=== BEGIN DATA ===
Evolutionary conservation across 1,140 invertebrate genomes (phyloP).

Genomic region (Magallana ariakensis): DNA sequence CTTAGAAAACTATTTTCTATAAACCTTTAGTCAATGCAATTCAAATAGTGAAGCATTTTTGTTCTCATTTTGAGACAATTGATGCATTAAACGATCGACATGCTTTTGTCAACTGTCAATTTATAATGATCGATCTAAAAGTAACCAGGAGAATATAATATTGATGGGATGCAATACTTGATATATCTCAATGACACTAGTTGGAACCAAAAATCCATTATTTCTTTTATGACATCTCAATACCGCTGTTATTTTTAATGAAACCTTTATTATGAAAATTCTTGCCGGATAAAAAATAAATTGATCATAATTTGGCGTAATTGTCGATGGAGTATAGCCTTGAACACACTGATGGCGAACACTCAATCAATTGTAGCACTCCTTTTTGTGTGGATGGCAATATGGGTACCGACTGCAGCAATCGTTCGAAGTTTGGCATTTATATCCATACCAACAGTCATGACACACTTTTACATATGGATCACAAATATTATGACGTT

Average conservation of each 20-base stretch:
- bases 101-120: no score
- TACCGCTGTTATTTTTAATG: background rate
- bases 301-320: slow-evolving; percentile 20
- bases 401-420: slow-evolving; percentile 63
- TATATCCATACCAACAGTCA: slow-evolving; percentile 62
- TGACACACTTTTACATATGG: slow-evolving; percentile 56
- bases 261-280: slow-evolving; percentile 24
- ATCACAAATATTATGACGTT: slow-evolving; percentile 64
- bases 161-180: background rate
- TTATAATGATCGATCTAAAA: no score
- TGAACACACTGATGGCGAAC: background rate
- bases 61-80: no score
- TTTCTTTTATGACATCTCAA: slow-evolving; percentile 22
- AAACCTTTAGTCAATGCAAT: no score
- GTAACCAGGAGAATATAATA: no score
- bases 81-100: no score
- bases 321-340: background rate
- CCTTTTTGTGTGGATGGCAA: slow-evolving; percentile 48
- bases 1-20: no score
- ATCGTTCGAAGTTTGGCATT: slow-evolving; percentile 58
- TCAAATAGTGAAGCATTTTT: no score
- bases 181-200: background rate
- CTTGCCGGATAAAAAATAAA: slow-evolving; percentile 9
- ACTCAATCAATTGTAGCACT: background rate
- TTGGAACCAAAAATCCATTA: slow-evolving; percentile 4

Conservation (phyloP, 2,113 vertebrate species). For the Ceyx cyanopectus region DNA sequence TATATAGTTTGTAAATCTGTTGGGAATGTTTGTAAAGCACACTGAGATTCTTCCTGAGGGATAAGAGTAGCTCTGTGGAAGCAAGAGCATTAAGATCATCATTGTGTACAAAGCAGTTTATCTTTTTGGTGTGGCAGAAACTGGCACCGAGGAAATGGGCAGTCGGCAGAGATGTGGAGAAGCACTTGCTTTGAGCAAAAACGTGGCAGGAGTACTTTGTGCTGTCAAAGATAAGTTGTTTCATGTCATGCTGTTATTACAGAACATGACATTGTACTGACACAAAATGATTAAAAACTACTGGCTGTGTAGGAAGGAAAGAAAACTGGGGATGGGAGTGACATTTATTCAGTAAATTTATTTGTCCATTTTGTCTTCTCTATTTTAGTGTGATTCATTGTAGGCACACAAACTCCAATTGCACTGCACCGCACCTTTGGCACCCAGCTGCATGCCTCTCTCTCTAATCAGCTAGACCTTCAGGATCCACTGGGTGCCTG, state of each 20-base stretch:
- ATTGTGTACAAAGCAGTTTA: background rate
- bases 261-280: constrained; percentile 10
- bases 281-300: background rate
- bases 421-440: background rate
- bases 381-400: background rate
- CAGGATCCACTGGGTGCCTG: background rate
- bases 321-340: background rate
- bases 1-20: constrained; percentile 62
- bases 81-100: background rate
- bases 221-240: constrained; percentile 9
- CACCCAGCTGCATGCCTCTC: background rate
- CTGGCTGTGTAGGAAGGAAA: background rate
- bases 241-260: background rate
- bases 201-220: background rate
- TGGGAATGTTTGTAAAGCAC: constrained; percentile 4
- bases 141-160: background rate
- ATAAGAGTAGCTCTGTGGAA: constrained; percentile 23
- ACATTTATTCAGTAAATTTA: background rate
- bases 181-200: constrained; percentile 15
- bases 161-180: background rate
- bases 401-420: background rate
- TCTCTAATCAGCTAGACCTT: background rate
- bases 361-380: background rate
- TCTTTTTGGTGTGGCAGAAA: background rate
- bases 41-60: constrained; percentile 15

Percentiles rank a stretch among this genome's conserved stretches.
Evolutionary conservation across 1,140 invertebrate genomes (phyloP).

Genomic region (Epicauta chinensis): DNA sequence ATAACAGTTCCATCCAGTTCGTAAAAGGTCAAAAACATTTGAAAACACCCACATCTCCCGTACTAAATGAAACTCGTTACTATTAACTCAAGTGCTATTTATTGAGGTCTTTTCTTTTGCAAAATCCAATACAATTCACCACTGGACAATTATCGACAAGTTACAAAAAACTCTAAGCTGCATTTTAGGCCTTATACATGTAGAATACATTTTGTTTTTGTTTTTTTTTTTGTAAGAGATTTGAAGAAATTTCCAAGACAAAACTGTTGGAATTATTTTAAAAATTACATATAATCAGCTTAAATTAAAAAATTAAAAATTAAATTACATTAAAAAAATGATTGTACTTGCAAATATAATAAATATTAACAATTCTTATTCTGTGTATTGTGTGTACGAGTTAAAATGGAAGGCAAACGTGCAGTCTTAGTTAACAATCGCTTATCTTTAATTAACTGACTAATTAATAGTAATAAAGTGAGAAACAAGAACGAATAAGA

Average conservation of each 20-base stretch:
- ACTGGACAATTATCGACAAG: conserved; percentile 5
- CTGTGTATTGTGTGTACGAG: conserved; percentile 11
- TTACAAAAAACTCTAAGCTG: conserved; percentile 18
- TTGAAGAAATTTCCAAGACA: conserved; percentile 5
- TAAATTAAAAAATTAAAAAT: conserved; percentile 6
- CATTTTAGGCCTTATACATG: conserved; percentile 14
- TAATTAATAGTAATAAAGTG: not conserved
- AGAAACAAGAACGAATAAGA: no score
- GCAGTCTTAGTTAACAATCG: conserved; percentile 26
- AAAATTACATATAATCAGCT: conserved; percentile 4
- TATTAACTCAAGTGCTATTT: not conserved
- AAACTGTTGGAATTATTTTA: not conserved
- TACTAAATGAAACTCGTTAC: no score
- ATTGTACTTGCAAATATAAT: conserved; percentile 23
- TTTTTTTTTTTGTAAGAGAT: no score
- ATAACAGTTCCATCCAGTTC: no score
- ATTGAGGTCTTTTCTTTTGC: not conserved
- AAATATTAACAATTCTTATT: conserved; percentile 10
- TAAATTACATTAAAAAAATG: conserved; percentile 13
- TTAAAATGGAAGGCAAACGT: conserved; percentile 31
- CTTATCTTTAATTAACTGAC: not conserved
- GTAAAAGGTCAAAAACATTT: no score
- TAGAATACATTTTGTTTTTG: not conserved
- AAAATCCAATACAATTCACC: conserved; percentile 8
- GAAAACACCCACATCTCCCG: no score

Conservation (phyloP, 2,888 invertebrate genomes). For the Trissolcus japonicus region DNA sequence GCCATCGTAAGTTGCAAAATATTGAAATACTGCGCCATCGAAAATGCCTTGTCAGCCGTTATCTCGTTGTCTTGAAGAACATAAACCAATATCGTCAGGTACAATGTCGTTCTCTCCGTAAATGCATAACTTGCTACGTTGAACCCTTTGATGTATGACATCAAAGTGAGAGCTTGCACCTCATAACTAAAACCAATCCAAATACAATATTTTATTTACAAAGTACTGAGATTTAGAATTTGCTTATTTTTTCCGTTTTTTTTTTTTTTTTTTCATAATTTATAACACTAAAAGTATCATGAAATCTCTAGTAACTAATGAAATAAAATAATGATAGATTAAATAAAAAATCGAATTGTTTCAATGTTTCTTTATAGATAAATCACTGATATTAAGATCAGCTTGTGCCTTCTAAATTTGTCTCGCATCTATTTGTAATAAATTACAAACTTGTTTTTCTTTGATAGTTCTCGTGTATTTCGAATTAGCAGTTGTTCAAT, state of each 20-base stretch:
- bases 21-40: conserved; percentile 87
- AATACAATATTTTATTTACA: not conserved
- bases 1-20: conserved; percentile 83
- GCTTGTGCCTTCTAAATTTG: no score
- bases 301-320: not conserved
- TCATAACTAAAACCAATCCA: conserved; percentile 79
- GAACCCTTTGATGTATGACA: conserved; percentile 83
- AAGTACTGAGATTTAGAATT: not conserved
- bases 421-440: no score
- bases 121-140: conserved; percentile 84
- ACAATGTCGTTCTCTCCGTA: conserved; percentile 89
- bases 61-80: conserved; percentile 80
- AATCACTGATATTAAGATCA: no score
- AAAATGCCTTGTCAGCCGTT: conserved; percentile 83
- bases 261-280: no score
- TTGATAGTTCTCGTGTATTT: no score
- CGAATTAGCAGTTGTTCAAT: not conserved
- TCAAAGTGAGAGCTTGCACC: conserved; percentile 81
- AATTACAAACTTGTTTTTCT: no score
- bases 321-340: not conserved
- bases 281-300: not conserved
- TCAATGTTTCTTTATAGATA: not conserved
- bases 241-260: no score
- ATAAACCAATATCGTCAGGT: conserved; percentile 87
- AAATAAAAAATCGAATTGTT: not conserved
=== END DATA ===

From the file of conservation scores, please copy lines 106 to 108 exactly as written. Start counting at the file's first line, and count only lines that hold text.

- TCAATGTTTCTTTATAGATA: not conserved
- bases 241-260: no score
- ATAAACCAATATCGTCAGGT: conserved; percentile 87